Space shuttle Atlantis soars to orbit.
PHOTO: As more private companies launch into space, the world is starting to wonder who’s regulating it. (Supplied: Kenny Allen/NASA)
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In January, United States company Swarm Technology succeeded in launching their prototype satellites — each smaller than a loaf of bread — into orbit.
With hundreds of satellites launched every year, Swarm’s success would have been otherwise unremarkable, except for one fact: they had been denied launch approval by US authorities.
The company went ahead anyway.
Professor Melissa de Zwart, the dean of law at Adelaide University Law School, said Swarm took the not unusual step of going through a broker in order to launch.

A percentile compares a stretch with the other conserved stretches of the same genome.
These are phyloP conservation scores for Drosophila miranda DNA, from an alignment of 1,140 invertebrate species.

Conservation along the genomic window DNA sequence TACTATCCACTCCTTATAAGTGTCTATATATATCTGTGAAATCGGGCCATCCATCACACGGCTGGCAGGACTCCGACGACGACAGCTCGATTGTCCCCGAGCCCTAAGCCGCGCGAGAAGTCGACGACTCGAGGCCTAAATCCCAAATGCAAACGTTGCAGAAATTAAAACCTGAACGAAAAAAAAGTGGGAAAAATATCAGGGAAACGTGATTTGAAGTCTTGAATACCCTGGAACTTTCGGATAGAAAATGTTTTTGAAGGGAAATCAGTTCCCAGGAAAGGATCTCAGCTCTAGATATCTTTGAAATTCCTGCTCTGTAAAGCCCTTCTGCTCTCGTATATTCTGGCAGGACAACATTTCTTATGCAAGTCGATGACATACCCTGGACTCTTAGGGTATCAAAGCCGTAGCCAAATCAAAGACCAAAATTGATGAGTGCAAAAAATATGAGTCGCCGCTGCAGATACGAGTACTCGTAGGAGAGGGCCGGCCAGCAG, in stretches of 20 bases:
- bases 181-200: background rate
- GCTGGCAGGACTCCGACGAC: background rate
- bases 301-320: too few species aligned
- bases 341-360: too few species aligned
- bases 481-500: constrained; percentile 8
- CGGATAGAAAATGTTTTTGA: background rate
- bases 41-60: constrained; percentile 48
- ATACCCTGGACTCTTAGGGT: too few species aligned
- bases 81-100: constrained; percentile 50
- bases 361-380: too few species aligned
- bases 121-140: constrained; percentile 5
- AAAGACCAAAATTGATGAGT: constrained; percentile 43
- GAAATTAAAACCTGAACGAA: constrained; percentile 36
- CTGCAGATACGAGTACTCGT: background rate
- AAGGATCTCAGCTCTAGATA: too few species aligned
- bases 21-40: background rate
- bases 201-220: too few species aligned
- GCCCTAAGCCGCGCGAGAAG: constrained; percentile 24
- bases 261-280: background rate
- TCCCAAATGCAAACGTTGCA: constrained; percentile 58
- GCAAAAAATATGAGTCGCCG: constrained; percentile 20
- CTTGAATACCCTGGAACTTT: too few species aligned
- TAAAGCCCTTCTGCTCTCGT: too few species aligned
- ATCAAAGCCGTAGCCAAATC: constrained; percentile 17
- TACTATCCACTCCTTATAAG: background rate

“Nobody seems to be able to quite explain why or how, the launch actually happened from India,” she said.
Swarm’s satellites have the potential to damage others that make up the global communications network orbiting Earth, and other objects in the increasingly crowded territory of low earth orbit.
But working out who would be liable in such a scenario opens up more questions than answers.
The limits of space law
Swarm’s activities are part of a growing commercial focus on space, with some companies interested in satellite technology and others wanting to mine resources on asteroids, or even the Moon.
The launch of the SpaceX Falcon Heavy earlier this year, which included a dummy payload of a red Tesla Roadster bound for Mars, demonstrated the increasing speed of the new space race.
Even Australia is looking to get in on the act, with the Federal Government currently revising the Space Activities Act 1998 and announcing in 2017 the launch of a space agency.